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After my post, Disfluent Like Me, I thought it would be fitting to share some of the fluency techniques that I use with my fluency carryover students. As students progress in speech therapy and begin to gain more and more control over their stuttering, we start to encourage the carryover of these skills into the classroom.  I check in with my students each week and do reviews of strategies and techniques.  I find this a good way to see if they have been able to maintain those skills, ensure that they are using them correctly in the classroom, and to check in with them as a general support system. The other week I was checking in with a teacher about a fluency student and she mentioned that he was forgetting to use his strategies.  She thought that pulling him aside in class and reminding him to use them may upset him. I agreed.  I talked about it with the student during one of our weekly check ins and we decided to put a small turtle sticker by his name tag on his desk.  The turtle would remind him to use his slow, smooth speech.

The turtle helped for a bit, but after speaking with his teacher again, she said she needed something to support him when he wasn’t at his desk. When he was at his desk she could discretely tap the turtle as a reminder, but when working in small group or in other settings she had not resource. So I decided that creating a secret hand signal for the student would be best. The student and I discussed it and he agreed. He thought it was cool to have a secret signal, he said it would be like Batman’s bat signal.  We decided his signal would be his teacher giving a slight tug on her ear when she looked at him. At my next check it with the teacher, she reported that he had improved greatly in the classroom. She was using the signal, and when she did, he would begin to use his strategies right away without any negative impact to his confidence.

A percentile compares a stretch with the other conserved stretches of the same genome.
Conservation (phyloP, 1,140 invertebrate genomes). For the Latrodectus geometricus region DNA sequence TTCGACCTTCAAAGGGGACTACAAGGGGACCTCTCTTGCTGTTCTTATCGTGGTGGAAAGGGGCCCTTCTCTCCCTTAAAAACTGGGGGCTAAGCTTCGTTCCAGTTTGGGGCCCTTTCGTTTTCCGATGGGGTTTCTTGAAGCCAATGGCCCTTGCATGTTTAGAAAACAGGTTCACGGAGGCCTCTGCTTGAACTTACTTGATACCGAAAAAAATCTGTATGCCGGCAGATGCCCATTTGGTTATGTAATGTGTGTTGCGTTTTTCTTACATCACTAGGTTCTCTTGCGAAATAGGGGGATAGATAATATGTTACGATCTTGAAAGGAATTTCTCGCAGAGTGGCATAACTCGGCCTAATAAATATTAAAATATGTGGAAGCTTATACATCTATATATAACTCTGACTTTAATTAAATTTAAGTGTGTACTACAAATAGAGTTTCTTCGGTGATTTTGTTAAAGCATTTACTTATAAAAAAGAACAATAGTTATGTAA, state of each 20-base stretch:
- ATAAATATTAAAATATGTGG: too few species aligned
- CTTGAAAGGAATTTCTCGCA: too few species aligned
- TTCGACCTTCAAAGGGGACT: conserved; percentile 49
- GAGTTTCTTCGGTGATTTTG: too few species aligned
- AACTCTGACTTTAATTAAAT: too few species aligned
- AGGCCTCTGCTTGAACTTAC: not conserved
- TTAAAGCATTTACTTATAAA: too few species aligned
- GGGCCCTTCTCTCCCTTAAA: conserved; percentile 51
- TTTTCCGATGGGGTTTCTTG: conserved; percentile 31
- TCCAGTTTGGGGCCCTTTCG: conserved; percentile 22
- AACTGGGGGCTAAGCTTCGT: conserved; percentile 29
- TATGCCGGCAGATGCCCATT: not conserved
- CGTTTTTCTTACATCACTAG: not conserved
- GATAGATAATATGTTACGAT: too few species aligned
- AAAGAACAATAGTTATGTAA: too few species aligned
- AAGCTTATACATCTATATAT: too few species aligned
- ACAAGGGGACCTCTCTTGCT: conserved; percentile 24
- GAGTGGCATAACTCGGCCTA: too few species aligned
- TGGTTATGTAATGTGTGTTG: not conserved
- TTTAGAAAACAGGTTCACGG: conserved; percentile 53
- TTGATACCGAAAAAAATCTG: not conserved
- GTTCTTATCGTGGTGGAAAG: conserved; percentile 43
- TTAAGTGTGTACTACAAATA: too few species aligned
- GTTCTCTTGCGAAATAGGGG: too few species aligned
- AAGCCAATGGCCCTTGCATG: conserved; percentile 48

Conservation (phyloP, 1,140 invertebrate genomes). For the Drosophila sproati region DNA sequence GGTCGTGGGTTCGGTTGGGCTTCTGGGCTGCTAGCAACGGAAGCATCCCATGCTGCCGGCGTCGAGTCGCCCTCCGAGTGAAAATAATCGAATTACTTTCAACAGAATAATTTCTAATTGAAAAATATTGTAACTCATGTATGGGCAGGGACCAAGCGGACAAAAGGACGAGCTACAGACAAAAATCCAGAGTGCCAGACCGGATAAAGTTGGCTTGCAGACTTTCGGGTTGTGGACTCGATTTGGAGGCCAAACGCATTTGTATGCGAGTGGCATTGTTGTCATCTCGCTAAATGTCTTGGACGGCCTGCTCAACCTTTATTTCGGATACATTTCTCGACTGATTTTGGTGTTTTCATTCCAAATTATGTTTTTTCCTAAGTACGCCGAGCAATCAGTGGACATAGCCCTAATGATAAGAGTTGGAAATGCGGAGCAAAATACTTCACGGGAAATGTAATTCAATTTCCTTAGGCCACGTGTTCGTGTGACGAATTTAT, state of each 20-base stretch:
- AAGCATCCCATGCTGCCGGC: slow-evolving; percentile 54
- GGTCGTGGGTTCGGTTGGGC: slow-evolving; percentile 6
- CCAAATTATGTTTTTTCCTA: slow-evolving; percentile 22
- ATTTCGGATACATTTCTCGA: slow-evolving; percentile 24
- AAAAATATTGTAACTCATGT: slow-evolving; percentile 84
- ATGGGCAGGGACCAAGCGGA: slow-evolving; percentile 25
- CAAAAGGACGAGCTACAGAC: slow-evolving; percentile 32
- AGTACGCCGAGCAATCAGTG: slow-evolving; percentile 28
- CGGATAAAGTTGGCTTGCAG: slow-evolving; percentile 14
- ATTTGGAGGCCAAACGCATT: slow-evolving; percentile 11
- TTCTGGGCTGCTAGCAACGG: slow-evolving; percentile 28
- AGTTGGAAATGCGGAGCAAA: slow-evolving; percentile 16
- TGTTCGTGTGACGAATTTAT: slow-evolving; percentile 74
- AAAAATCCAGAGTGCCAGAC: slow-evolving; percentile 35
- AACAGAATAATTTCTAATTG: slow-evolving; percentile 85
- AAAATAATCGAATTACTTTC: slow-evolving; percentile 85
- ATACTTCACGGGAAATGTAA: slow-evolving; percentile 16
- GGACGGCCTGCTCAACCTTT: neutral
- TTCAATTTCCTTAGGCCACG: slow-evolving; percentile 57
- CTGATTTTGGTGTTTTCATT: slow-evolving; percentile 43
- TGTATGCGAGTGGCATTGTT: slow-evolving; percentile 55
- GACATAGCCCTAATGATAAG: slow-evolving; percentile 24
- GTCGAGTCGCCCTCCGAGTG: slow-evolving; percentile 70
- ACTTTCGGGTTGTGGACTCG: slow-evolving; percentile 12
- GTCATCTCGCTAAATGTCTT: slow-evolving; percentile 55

So to recap, here are some helpful strategies for carryover in the classroom:
1. Make sure you check in with the student and teacher at least once a week.
2. Provide a small, visual reminder for the student to use their strategies.
3. Create a ‘secret signal’ for the student and their teacher to utilize as a reminder to use their strategies in the classroom.


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Meet Maureen

Hey there! I’m Maureen Wilson, a school-base SLP who is data driven and caffeine powered. My passion is supporting other pediatric SLPs by teaching them how to harness the power of literacy and data to help their students achieve their goals…without sacrificing time they don’t have.

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One Response

  1. Mahalo nui for your quick fluency tip. I found some very tiny treasures: Hoku (star in Hawaiian)Honu (turtle) are small pocket turtles that a child can put in their pocket. Parents say these treasures never get left in the pockets because they are very important and meaningful to the child. I am working on a small tat (tattoo), but in the meantime, my trusty Skin Tat pen works well…(Make sure you have parental permission first!) The kids can “accessorize” their honu by adding hats, mustaches, etc. When you live in Hawaii, you have to improvise because things are sometimes just hard to get! 🙂 Aloha! Keep up the great blog!

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